A new study by BlessingWhite Research, a division of GP Strategies, shows that engagement levels have ticked slightly up around the world since 2011. This can likely be attributed to the slowly stabilizing global economic environment. But the research noted some interesting regional differences as well, differences that reveal the economy may not be the driving factor behind employee engagement.
Engagement levels in North America, India, and China all rose, while those in Europe, Australia, and those in New Zealand remained relatively flat. Interestingly, BlessingWhite points out, engagement levels are lowest in China relative to other regions.
“Shifts aside, China remains the region with the lowest levels of engagement and India the highest – a long-standing conclusion that highlights the cultural differences between these two countries and dispels the usefulness of the BRICS nomenclature in developing human capital strategies.”
By focusing on the differences in employee engagement between regions, demographic groups, and other segments, employers can better meet the needs of their workforce, driving engagement and therefore productivity and retention.
What Is Employee Engagement, Really?
BlessingWhite says employee engagement is the combination of two important factors: job satisfaction and job contribution. The report explains:
“Full engagement represents an alignment of maximum job satisfaction (“I like my work and do it well”) with maximum job contribution (“I help achieve the goals of my organization”).
“Engaged employees are not just committed. They are not just passionate or proud. They have a line-of- sight on their own future and on the organization’s mission and goals. They are enthused and in gear, using their talents and discretionary effort to make a difference in their employer’s quest for sustainable business success.”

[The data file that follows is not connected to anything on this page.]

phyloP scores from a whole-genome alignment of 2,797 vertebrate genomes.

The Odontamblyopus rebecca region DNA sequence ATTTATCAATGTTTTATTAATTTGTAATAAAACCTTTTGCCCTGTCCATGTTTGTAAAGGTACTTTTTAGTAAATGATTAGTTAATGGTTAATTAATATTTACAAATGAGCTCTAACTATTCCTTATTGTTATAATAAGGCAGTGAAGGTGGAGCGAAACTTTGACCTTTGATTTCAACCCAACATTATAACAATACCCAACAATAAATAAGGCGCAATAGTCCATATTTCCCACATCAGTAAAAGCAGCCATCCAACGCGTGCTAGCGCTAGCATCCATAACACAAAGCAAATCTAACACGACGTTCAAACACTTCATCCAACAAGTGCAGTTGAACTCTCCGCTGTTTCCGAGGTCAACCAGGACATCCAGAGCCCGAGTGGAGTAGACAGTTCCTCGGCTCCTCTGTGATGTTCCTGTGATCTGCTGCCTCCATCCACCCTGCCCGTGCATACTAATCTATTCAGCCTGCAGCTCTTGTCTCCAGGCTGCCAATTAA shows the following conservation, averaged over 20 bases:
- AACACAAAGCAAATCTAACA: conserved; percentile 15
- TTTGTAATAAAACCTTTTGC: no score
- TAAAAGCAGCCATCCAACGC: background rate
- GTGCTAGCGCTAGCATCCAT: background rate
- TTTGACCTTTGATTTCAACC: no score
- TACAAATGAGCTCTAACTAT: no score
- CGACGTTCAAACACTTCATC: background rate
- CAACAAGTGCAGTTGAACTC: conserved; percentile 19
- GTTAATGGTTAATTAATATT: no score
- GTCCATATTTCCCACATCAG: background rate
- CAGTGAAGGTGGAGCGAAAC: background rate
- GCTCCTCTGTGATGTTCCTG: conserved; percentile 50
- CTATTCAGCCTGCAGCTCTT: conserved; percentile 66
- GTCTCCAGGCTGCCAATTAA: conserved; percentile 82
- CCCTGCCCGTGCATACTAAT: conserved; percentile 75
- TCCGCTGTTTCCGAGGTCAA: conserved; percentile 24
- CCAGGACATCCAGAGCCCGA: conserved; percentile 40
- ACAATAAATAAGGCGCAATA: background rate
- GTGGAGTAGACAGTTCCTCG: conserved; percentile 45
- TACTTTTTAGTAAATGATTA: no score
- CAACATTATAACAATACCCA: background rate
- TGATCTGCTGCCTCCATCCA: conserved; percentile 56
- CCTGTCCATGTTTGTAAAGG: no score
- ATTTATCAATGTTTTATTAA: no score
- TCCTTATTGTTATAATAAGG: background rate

Employee engagement numbers also correlate strongly with an intention to stay with the company, the report continues. “Globally, 60% of all employees report that, given the choice, they plan on remaining with their current organization for the next 12 months. However, this number jumps to 81% among engaged employees but drops to 23% among the disengaged.”
Finally, BlessingWhite describes one last important aspect of engagement: “The Engaged stay for what they can give, the Disengaged stay for what they can get.”
Engaged people were more likely to discuss what they can contribute to the organization or through the organization. Disengaged say they work for the company because of what they can get – they need a paycheck or healthcare, or they simply can’t find work elsewhere.
Management and Engagement
BlessingWhite also noted an important connection between how well an employee knows their manager and how they say they take advantage of important tools of engagement like “talents, rewards and recognition, providing regular feedback etc.”
The report says:
“While they do benefit greatly, engaged employees appear much more tolerant of not knowing their manager as a person. When it comes to scoring their direct manager on these 8 critical items, the gap between engaged employees who know their manager well and those who don’t is not nearly as large as the gap for the other 4 less-engaged segments.”
For regions or groups that are likely to feature disengaged employees, managers can help increase engagement by getting to know their team better. “While companies focus on equipping managers with tactical skills such as delegation or matching individual talents to tasks, engagement is driven more effectively through leadership and connection skills,” the study continues.
It seems that authenticity around communication and relationship-building can make a big difference for people who lack engagement around their jobs. “In actual fact, it’s becoming better known as a person to their direct reports – not being the person they think they ought to be – that will build the relationship needed to increase engagement.”
BlessingWhite encourages companies to make sure managers are well trained on engagement – and the same goes for senior leadership. The study showed that only 59 percent of senior leaders said they were engaged. “One dead battery will not jump-start another. You cannot sustain engagement down into the ranks of the organization with disengaged executives or directors,” the report explains. Engagement is not simply a matter to be shunted to HR and forgotten – it needs to flow from the top, which is why the topic must be top of mind from the CEO down.